1. Archive

The best finish for wooden floors

(ran HP, HS, HC editions)

Question: My son sanded his pine board floors in the hall and on the stairs. What is the best finish he can put on those floors himself?

Answer: Best bet for the do-it-yourselfer is several coats of oil-based polyurethane varnish: two coats for hardwood such as oak, birch, or maple and three coats for softwood such as pine.

In the past, specialists have suggested high gloss as the toughest finish. Today the satin or semigloss is considered just as tough. Besides, high gloss will dull down in time.

How about the new water-based polyurethanes? No way. Because the water-based varnishes are tenderer than oil-based, seven coats are recommended, and at $30 a gallon this is ridiculous.

Water-based is okay for furniture, but even so you have to be careful for two reasons because the water-based stuff can cloud up if you apply it too thickly and, if you are refinishing a piece, water-based varnishes are not compatible with shellac or oil-based varnishes.

Paint drippings on brick

Question: How can I get paint drippings off rather rough brick and an asphalt driveway?

Answer: For the brick, apply chemical paint remover (Stripeeze or 5F5), wait 15 minutes, scrape, then rub with coarse steel wool. Rinse with paint thinner. Repeat as necessary.

On asphalt, do not use chemical remover; it will dissolve the asphalt. Rub lightly with a steel brush, then seal with driveway sealer.

You may have to do the whole driveway. Sealing a small area will not match the rest of the driveway. If the area is small, spray it with a flat black enamel.

Rotting window sill

Q. My house is 8 years old and has Pella windows. In one boxed window, a piece of sill is rotting. How can I fix it?

Answer: After only eight years, Pella should replace the window. I think it is the design of the window or the way it was installed in a "box" that caused the decay. Modern windows (it does not matter what brand) are generally made very tight, frame and all, which does not provide for drainage, as old windows do. Also, sometimes the sill is level, rather than sloped downward.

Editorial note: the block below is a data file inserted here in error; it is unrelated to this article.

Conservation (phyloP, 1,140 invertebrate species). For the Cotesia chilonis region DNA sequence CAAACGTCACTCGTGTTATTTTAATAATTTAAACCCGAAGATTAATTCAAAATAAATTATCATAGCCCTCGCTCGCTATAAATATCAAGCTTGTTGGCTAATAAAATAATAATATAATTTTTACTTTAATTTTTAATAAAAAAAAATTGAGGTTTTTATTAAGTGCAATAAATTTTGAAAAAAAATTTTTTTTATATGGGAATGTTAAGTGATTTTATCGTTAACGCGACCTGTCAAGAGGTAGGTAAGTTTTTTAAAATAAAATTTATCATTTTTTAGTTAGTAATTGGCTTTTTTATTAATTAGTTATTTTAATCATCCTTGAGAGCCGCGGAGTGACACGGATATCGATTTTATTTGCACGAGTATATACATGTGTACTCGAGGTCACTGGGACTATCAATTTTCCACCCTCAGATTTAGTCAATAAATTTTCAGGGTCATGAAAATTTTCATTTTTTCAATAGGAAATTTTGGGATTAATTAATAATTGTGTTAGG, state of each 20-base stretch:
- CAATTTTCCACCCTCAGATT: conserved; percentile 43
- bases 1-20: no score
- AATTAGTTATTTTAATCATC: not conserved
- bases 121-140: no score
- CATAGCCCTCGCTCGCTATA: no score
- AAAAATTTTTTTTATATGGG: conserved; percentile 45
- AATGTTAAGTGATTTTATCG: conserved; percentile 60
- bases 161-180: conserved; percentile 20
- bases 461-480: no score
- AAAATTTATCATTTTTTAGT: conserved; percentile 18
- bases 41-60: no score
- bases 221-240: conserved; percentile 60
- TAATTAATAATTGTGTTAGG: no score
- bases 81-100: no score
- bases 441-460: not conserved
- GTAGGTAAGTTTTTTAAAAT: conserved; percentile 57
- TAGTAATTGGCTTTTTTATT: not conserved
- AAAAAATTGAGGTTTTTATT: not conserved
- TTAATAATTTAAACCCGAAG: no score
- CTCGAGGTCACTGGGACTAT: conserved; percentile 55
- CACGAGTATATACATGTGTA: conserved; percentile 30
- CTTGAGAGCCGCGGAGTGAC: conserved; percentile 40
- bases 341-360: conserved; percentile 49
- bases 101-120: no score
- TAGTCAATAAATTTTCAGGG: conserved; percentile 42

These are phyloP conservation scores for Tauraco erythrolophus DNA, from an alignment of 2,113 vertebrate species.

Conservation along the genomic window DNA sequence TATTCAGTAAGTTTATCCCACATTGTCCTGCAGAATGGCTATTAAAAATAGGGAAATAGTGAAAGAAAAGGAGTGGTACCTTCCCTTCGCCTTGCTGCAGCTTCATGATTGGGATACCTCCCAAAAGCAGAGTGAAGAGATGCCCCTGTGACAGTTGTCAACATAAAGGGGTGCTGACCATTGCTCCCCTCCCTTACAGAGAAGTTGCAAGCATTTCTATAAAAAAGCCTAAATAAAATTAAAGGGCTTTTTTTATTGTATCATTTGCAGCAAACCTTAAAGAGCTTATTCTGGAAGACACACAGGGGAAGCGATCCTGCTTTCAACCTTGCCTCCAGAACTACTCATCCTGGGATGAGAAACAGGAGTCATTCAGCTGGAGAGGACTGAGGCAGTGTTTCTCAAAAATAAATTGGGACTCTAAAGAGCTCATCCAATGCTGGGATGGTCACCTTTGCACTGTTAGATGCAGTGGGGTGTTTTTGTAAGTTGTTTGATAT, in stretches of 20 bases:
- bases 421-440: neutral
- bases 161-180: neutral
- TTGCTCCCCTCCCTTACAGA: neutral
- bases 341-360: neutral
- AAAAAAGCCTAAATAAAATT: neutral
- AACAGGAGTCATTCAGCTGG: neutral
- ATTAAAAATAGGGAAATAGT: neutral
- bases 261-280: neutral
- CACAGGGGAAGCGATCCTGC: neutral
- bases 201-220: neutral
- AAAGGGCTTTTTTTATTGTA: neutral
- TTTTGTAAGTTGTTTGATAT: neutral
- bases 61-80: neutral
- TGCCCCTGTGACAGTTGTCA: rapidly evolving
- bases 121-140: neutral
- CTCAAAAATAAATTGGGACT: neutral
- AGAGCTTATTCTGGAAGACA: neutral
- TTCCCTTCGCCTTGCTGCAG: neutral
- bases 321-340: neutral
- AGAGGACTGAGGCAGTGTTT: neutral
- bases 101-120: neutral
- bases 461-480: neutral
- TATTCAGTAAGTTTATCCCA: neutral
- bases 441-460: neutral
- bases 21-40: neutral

Both these designs can lead to standing or trapped water, and, with water that does not drain away, decay is inevitable even when the windows are properly primed and painted.

Also, some windows rely on caulking to make them watertight, which is okay in itself, but caulking can trap water behind it and wear off, requiring a new application.

You have two choices if the window is not replaced. Cut out the decayed part until you reach sound wood, apply bleach to the fresh wood to kill any fungi that caused the decay in the first place, rinse and let dry, then nail or screw on a filler piece of wood and caulk the joint well. It would be best to use pressure-treated wood as the filler piece.

A second choice may be better if the decayed area is not too big and does not go all the way through the sill, which is to dig out the decay, treat with bleach, rinse and let dry and fill the gap with an epoxy wood filler.

What about Bondo, the auto body epoxy filler? Alan Hill of Winchester, a restoration architect, said Bondo is not good for filling decayed wood areas because it does not move with the movement of the wood.

Homasote and termites

Question: Do termites like Homasote? My three-season room has Homasote walls and ceilings. They're in good condition except for water-stained sections from the floor up 6 inches. I plan to cut out the stained stuff and replace it with a pressure-treated board. Would that help?

Answer: Yes, but it will not do much against termites if they are in the house. Homasote is ground-up newspapers pressed like papier-mache into a rigid board. It is pure cellulose, dessert to termites, but it may be too thin for the termites to work in. If you have no signs of termites, don't worry about it.